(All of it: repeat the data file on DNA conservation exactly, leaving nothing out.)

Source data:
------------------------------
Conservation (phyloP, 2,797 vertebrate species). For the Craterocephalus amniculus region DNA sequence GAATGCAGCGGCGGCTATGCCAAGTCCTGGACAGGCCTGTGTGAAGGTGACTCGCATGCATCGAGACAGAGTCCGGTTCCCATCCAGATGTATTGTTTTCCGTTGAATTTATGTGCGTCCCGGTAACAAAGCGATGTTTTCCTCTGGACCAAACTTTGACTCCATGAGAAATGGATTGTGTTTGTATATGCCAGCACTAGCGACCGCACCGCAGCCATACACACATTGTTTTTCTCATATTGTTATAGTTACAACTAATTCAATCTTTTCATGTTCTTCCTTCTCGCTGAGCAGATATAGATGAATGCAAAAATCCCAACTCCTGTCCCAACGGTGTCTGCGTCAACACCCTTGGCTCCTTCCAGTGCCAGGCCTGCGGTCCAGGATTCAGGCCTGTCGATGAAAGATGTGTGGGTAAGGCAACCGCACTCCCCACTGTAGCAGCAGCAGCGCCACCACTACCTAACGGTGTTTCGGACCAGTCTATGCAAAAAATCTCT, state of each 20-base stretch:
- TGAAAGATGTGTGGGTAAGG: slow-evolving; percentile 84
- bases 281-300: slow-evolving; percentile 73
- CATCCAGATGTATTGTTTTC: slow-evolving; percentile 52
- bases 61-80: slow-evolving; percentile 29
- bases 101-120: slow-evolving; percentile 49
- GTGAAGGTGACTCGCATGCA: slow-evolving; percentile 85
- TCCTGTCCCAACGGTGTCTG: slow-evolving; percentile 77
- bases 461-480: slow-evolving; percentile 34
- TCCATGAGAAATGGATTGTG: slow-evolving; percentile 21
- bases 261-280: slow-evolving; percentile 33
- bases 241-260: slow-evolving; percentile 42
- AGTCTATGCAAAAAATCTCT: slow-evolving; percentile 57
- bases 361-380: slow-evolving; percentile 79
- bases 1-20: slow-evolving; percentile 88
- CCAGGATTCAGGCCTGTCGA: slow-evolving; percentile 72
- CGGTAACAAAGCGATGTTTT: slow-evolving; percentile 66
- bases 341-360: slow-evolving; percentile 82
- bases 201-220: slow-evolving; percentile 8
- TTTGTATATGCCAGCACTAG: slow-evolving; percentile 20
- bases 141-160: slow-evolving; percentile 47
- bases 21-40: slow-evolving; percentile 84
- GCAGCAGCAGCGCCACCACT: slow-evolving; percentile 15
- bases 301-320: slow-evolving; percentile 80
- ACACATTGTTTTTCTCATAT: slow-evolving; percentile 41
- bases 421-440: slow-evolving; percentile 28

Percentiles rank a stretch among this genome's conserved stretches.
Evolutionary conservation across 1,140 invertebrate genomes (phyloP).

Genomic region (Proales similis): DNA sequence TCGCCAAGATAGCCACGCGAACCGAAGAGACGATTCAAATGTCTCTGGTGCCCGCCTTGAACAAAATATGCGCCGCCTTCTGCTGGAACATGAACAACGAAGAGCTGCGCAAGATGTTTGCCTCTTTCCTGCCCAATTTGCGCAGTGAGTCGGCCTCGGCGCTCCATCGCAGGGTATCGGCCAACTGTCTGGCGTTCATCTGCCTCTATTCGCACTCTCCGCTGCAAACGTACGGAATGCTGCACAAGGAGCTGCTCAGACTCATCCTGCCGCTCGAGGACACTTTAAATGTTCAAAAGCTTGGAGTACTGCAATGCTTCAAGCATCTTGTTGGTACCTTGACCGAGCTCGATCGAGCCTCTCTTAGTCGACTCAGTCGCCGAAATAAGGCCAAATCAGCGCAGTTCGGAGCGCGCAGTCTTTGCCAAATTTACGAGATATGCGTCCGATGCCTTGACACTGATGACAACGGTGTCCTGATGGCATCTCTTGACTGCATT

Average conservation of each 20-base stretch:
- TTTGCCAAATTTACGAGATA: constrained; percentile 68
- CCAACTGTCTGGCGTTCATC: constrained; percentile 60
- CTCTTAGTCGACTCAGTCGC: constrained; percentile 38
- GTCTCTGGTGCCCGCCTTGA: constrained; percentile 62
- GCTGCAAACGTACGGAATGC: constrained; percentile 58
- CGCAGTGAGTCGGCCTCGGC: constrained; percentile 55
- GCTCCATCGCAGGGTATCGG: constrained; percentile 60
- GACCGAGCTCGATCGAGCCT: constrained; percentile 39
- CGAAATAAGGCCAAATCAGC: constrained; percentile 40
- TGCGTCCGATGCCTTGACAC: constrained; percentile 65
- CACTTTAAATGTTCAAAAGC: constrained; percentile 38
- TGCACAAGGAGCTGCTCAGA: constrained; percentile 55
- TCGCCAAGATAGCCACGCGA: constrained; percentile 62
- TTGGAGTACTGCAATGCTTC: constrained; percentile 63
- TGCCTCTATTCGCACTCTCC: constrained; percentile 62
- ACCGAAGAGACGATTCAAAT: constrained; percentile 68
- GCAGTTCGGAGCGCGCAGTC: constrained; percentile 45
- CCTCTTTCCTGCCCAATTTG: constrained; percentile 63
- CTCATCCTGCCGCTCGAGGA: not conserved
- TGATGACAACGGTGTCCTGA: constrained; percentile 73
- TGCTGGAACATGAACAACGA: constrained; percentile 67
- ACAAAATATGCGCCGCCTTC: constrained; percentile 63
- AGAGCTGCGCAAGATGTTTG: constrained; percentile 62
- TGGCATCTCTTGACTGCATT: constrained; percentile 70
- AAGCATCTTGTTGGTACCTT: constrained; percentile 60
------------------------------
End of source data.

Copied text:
Conservation (phyloP, 2,797 vertebrate species). For the Craterocephalus amniculus region DNA sequence GAATGCAGCGGCGGCTATGCCAAGTCCTGGACAGGCCTGTGTGAAGGTGACTCGCATGCATCGAGACAGAGTCCGGTTCCCATCCAGATGTATTGTTTTCCGTTGAATTTATGTGCGTCCCGGTAACAAAGCGATGTTTTCCTCTGGACCAAACTTTGACTCCATGAGAAATGGATTGTGTTTGTATATGCCAGCACTAGCGACCGCACCGCAGCCATACACACATTGTTTTTCTCATATTGTTATAGTTACAACTAATTCAATCTTTTCATGTTCTTCCTTCTCGCTGAGCAGATATAGATGAATGCAAAAATCCCAACTCCTGTCCCAACGGTGTCTGCGTCAACACCCTTGGCTCCTTCCAGTGCCAGGCCTGCGGTCCAGGATTCAGGCCTGTCGATGAAAGATGTGTGGGTAAGGCAACCGCACTCCCCACTGTAGCAGCAGCAGCGCCACCACTACCTAACGGTGTTTCGGACCAGTCTATGCAAAAAATCTCT, state of each 20-base stretch:
- TGAAAGATGTGTGGGTAAGG: slow-evolving; percentile 84
- bases 281-300: slow-evolving; percentile 73
- CATCCAGATGTATTGTTTTC: slow-evolving; percentile 52
- bases 61-80: slow-evolving; percentile 29
- bases 101-120: slow-evolving; percentile 49
- GTGAAGGTGACTCGCATGCA: slow-evolving; percentile 85
- TCCTGTCCCAACGGTGTCTG: slow-evolving; percentile 77
- bases 461-480: slow-evolving; percentile 34
- TCCATGAGAAATGGATTGTG: slow-evolving; percentile 21
- bases 261-280: slow-evolving; percentile 33
- bases 241-260: slow-evolving; percentile 42
- AGTCTATGCAAAAAATCTCT: slow-evolving; percentile 57
- bases 361-380: slow-evolving; percentile 79
- bases 1-20: slow-evolving; percentile 88
- CCAGGATTCAGGCCTGTCGA: slow-evolving; percentile 72
- CGGTAACAAAGCGATGTTTT: slow-evolving; percentile 66
- bases 341-360: slow-evolving; percentile 82
- bases 201-220: slow-evolving; percentile 8
- TTTGTATATGCCAGCACTAG: slow-evolving; percentile 20
- bases 141-160: slow-evolving; percentile 47
- bases 21-40: slow-evolving; percentile 84
- GCAGCAGCAGCGCCACCACT: slow-evolving; percentile 15
- bases 301-320: slow-evolving; percentile 80
- ACACATTGTTTTTCTCATAT: slow-evolving; percentile 41
- bases 421-440: slow-evolving; percentile 28

Percentiles rank a stretch among this genome's conserved stretches.
Evolutionary conservation across 1,140 invertebrate genomes (phyloP).

Genomic region (Proales similis): DNA sequence TCGCCAAGATAGCCACGCGAACCGAAGAGACGATTCAAATGTCTCTGGTGCCCGCCTTGAACAAAATATGCGCCGCCTTCTGCTGGAACATGAACAACGAAGAGCTGCGCAAGATGTTTGCCTCTTTCCTGCCCAATTTGCGCAGTGAGTCGGCCTCGGCGCTCCATCGCAGGGTATCGGCCAACTGTCTGGCGTTCATCTGCCTCTATTCGCACTCTCCGCTGCAAACGTACGGAATGCTGCACAAGGAGCTGCTCAGACTCATCCTGCCGCTCGAGGACACTTTAAATGTTCAAAAGCTTGGAGTACTGCAATGCTTCAAGCATCTTGTTGGTACCTTGACCGAGCTCGATCGAGCCTCTCTTAGTCGACTCAGTCGCCGAAATAAGGCCAAATCAGCGCAGTTCGGAGCGCGCAGTCTTTGCCAAATTTACGAGATATGCGTCCGATGCCTTGACACTGATGACAACGGTGTCCTGATGGCATCTCTTGACTGCATT

Average conservation of each 20-base stretch:
- TTTGCCAAATTTACGAGATA: constrained; percentile 68
- CCAACTGTCTGGCGTTCATC: constrained; percentile 60
- CTCTTAGTCGACTCAGTCGC: constrained; percentile 38
- GTCTCTGGTGCCCGCCTTGA: constrained; percentile 62
- GCTGCAAACGTACGGAATGC: constrained; percentile 58
- CGCAGTGAGTCGGCCTCGGC: constrained; percentile 55
- GCTCCATCGCAGGGTATCGG: constrained; percentile 60
- GACCGAGCTCGATCGAGCCT: constrained; percentile 39
- CGAAATAAGGCCAAATCAGC: constrained; percentile 40
- TGCGTCCGATGCCTTGACAC: constrained; percentile 65
- CACTTTAAATGTTCAAAAGC: constrained; percentile 38
- TGCACAAGGAGCTGCTCAGA: constrained; percentile 55
- TCGCCAAGATAGCCACGCGA: constrained; percentile 62
- TTGGAGTACTGCAATGCTTC: constrained; percentile 63
- TGCCTCTATTCGCACTCTCC: constrained; percentile 62
- ACCGAAGAGACGATTCAAAT: constrained; percentile 68
- GCAGTTCGGAGCGCGCAGTC: constrained; percentile 45
- CCTCTTTCCTGCCCAATTTG: constrained; percentile 63
- CTCATCCTGCCGCTCGAGGA: not conserved
- TGATGACAACGGTGTCCTGA: constrained; percentile 73
- TGCTGGAACATGAACAACGA: constrained; percentile 67
- ACAAAATATGCGCCGCCTTC: constrained; percentile 63
- AGAGCTGCGCAAGATGTTTG: constrained; percentile 62
- TGGCATCTCTTGACTGCATT: constrained; percentile 70
- AAGCATCTTGTTGGTACCTT: constrained; percentile 60